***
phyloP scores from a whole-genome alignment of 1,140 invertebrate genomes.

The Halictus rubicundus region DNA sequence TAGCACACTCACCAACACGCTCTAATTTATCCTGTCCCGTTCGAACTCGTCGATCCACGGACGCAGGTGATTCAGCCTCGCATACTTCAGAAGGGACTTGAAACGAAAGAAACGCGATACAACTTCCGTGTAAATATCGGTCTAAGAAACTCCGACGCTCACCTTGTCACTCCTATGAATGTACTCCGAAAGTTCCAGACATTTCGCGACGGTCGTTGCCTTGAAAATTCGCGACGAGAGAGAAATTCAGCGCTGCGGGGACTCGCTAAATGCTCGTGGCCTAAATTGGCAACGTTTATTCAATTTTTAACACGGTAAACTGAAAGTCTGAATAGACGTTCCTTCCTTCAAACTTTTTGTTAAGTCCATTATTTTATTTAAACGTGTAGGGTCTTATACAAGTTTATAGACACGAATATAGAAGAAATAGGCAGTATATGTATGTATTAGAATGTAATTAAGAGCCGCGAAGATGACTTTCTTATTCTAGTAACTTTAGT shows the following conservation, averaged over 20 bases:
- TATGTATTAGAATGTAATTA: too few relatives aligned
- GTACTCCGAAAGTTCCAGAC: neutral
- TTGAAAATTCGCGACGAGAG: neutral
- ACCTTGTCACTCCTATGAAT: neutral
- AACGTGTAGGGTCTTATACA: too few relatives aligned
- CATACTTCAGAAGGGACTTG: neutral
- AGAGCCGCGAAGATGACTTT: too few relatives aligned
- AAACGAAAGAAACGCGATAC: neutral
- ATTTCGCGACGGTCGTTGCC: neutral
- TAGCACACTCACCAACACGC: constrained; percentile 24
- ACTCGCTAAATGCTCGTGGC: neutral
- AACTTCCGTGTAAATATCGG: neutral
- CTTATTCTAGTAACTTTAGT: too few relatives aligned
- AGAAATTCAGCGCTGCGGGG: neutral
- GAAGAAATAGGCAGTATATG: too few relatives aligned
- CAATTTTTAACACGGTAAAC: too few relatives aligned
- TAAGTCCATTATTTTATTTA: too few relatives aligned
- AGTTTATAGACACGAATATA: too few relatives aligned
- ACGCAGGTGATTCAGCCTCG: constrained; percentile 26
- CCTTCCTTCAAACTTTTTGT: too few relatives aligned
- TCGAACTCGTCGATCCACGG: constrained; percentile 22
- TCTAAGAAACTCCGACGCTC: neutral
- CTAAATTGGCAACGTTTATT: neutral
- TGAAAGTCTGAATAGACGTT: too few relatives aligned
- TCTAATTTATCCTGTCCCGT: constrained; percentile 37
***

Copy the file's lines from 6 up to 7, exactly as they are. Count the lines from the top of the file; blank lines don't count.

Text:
- ACCTTGTCACTCCTATGAAT: neutral
- AACGTGTAGGGTCTTATACA: too few relatives aligned